Soon, train passengers will be able to deliver and collect parcels at certain major commuter stations. Network Rail have announced the trial project aimed at diversifying the use of the stations beyond just a place to catch a train.
The parcel “shops” will be give customers the opportunity to carry out their delivery needs before or after work, addressing the current problem of work hours clashing with many parcel pick-up and drop-off times. Currently, there is availability at certain stations of lockers where customers can store parcels to be collected later by the delivery company. This scheme differs in that there will be employees who can advise on delivery options and sign for valuable items.
The scheme known as “Doddle” will allow every parcel carrier access meaning it could become a one stop solution for parcel delivery needs, as customers can send and receive parcels using different methods at the same time. The shops are scheduled to be open 7 days a week with long operating hours, and plan to alert customers to deliveries via text, email, or a smartphone app.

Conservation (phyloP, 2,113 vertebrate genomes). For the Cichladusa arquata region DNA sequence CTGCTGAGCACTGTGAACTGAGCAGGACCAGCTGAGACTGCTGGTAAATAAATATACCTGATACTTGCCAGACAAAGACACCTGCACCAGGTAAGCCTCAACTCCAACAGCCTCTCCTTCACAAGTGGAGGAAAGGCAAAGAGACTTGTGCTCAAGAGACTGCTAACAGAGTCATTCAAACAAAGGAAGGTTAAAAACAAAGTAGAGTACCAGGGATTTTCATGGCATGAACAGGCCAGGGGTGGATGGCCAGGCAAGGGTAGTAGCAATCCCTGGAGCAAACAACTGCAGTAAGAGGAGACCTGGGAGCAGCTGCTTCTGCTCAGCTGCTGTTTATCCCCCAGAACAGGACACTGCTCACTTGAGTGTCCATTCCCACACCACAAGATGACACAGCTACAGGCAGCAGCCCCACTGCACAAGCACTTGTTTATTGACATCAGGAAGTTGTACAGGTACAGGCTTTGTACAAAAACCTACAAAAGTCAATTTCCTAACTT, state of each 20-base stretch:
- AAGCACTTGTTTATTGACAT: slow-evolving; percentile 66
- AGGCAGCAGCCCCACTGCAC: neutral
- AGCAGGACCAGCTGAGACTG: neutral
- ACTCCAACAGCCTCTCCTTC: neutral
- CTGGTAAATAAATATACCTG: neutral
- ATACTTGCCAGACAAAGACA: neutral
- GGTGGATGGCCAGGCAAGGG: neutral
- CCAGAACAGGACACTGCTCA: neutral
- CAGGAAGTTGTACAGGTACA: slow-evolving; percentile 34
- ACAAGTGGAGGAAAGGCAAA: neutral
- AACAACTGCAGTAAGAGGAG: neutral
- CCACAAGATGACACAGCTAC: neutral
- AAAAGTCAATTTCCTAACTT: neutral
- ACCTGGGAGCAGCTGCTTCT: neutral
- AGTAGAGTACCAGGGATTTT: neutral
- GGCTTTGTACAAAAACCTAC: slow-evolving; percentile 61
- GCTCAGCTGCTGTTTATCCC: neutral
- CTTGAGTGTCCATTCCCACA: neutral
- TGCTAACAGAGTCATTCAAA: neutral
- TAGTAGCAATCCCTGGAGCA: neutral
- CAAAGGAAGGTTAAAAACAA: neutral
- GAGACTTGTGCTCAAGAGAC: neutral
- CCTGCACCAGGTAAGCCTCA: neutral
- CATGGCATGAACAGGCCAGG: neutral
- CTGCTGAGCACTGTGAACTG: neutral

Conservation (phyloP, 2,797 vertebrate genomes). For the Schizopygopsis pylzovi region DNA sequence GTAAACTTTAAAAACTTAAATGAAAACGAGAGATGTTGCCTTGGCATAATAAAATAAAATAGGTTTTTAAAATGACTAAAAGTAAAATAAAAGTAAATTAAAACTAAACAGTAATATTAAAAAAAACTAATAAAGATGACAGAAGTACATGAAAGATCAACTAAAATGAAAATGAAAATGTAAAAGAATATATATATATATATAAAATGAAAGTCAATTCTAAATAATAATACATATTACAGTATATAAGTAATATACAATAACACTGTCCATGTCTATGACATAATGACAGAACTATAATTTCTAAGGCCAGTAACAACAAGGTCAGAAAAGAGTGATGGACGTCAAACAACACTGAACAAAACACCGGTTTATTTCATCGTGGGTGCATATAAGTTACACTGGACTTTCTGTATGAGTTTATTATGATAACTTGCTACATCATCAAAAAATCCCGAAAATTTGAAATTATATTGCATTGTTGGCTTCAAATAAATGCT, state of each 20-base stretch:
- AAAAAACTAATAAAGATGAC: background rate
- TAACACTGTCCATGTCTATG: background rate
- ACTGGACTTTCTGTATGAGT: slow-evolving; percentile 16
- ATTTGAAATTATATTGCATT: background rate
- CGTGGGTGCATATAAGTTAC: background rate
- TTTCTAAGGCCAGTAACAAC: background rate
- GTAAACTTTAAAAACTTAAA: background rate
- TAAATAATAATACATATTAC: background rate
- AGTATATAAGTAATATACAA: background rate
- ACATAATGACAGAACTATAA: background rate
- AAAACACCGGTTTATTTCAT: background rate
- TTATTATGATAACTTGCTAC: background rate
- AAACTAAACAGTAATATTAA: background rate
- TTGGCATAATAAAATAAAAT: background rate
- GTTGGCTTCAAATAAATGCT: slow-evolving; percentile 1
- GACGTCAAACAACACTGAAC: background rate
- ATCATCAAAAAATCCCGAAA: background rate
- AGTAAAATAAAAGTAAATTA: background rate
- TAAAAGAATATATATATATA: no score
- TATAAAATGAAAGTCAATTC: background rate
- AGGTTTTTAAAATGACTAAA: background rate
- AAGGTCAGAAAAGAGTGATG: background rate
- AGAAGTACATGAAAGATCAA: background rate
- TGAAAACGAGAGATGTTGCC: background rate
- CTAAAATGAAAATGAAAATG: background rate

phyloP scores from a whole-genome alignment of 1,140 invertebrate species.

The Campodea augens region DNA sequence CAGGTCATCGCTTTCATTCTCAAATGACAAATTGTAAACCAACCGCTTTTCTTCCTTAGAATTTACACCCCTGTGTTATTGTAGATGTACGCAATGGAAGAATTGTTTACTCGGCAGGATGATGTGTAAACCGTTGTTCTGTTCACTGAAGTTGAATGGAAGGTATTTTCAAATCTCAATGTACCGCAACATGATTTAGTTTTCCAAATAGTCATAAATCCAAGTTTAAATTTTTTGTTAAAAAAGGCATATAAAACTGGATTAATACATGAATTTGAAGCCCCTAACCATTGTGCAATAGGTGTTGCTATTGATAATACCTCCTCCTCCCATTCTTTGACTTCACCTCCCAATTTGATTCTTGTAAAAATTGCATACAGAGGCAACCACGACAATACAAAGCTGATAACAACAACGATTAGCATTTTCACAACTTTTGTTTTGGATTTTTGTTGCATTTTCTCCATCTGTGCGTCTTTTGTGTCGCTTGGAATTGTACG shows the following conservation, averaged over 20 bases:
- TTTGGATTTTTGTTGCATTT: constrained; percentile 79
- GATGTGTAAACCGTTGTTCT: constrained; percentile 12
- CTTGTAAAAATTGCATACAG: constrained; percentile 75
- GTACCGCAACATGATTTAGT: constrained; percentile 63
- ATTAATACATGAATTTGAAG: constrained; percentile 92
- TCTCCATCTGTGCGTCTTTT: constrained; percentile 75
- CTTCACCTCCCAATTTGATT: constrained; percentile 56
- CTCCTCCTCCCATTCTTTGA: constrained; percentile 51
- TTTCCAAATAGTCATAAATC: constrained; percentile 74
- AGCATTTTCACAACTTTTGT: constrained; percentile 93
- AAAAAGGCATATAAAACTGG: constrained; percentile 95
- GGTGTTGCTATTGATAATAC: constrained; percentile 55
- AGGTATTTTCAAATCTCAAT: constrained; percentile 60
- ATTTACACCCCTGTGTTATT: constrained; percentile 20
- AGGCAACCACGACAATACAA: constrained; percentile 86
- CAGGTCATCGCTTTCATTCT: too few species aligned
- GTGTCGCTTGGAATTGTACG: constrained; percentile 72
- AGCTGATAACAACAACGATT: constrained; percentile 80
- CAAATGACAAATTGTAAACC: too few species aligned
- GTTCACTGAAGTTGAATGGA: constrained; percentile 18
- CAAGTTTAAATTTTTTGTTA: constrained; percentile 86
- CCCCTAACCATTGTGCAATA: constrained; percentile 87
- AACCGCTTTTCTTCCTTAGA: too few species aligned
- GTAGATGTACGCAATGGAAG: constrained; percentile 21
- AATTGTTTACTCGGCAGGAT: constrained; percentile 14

During the trial, only Network Rail employees will be able to take advantage of the system, before free memberships are handed out to members of the public who sign up. Network rail predicts the scheme, if successful, could generate up to 4000 new jobs along with additional revenue which will be made available for reinvestment.
The first store is set to be opened in the busy commuter town of Milton Keynes, before being rolled out to London Paddington and Woking stations. Should the trial be successful, the shops would be extended to nationwide locations throughout 2014.
Network Rail’s managing director of network operations, Robin Gisby, said, “More people are travelling by rail than ever before and stations have become more than just a place to wait for, or get off a train. With 2,500 stations nationwide and passengers making over 1.4 billion rail journeys every year we have the potential to create an unrivalled parcel delivery and collection service to meet the needs of rail users and those living near to stations.”